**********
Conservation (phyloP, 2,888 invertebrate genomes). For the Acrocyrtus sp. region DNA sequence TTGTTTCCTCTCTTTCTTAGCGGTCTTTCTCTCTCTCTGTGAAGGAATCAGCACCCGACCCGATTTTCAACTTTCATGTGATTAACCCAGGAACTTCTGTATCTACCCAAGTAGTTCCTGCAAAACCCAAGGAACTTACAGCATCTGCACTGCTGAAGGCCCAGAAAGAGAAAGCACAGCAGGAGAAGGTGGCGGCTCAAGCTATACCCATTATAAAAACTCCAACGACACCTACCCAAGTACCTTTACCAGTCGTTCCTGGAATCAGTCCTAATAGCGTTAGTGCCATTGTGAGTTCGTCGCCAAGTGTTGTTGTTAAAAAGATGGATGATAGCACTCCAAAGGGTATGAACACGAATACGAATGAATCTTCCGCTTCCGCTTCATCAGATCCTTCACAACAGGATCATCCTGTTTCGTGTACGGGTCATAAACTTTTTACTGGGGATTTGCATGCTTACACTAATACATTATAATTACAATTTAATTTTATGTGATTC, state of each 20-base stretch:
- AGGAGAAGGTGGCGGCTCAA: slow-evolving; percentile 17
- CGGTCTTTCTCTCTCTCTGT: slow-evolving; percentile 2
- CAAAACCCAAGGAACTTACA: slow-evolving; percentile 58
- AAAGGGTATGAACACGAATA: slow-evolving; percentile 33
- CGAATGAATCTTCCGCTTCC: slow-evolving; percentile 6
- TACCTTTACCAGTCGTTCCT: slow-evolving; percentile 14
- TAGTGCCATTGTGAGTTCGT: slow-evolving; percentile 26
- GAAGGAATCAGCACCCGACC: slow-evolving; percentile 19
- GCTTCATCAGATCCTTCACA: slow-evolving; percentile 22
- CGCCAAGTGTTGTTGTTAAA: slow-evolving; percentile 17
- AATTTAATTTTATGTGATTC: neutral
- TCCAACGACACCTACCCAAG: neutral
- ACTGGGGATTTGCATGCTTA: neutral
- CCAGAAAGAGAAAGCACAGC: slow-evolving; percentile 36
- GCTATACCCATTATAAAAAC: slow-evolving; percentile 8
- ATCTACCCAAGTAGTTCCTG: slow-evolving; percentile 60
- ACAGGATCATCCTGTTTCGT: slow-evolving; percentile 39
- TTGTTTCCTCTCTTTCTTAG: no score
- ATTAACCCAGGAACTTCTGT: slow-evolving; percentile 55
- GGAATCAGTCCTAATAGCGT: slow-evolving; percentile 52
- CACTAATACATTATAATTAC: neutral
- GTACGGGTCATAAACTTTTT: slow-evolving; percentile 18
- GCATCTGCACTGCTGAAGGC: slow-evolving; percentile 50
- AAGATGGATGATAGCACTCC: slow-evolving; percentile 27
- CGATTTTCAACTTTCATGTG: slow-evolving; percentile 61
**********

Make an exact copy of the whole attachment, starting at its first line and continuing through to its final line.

Conservation (phyloP, 2,888 invertebrate genomes). For the Acrocyrtus sp. region DNA sequence TTGTTTCCTCTCTTTCTTAGCGGTCTTTCTCTCTCTCTGTGAAGGAATCAGCACCCGACCCGATTTTCAACTTTCATGTGATTAACCCAGGAACTTCTGTATCTACCCAAGTAGTTCCTGCAAAACCCAAGGAACTTACAGCATCTGCACTGCTGAAGGCCCAGAAAGAGAAAGCACAGCAGGAGAAGGTGGCGGCTCAAGCTATACCCATTATAAAAACTCCAACGACACCTACCCAAGTACCTTTACCAGTCGTTCCTGGAATCAGTCCTAATAGCGTTAGTGCCATTGTGAGTTCGTCGCCAAGTGTTGTTGTTAAAAAGATGGATGATAGCACTCCAAAGGGTATGAACACGAATACGAATGAATCTTCCGCTTCCGCTTCATCAGATCCTTCACAACAGGATCATCCTGTTTCGTGTACGGGTCATAAACTTTTTACTGGGGATTTGCATGCTTACACTAATACATTATAATTACAATTTAATTTTATGTGATTC, state of each 20-base stretch:
- AGGAGAAGGTGGCGGCTCAA: slow-evolving; percentile 17
- CGGTCTTTCTCTCTCTCTGT: slow-evolving; percentile 2
- CAAAACCCAAGGAACTTACA: slow-evolving; percentile 58
- AAAGGGTATGAACACGAATA: slow-evolving; percentile 33
- CGAATGAATCTTCCGCTTCC: slow-evolving; percentile 6
- TACCTTTACCAGTCGTTCCT: slow-evolving; percentile 14
- TAGTGCCATTGTGAGTTCGT: slow-evolving; percentile 26
- GAAGGAATCAGCACCCGACC: slow-evolving; percentile 19
- GCTTCATCAGATCCTTCACA: slow-evolving; percentile 22
- CGCCAAGTGTTGTTGTTAAA: slow-evolving; percentile 17
- AATTTAATTTTATGTGATTC: neutral
- TCCAACGACACCTACCCAAG: neutral
- ACTGGGGATTTGCATGCTTA: neutral
- CCAGAAAGAGAAAGCACAGC: slow-evolving; percentile 36
- GCTATACCCATTATAAAAAC: slow-evolving; percentile 8
- ATCTACCCAAGTAGTTCCTG: slow-evolving; percentile 60
- ACAGGATCATCCTGTTTCGT: slow-evolving; percentile 39
- TTGTTTCCTCTCTTTCTTAG: no score
- ATTAACCCAGGAACTTCTGT: slow-evolving; percentile 55
- GGAATCAGTCCTAATAGCGT: slow-evolving; percentile 52
- CACTAATACATTATAATTAC: neutral
- GTACGGGTCATAAACTTTTT: slow-evolving; percentile 18
- GCATCTGCACTGCTGAAGGC: slow-evolving; percentile 50
- AAGATGGATGATAGCACTCC: slow-evolving; percentile 27
- CGATTTTCAACTTTCATGTG: slow-evolving; percentile 61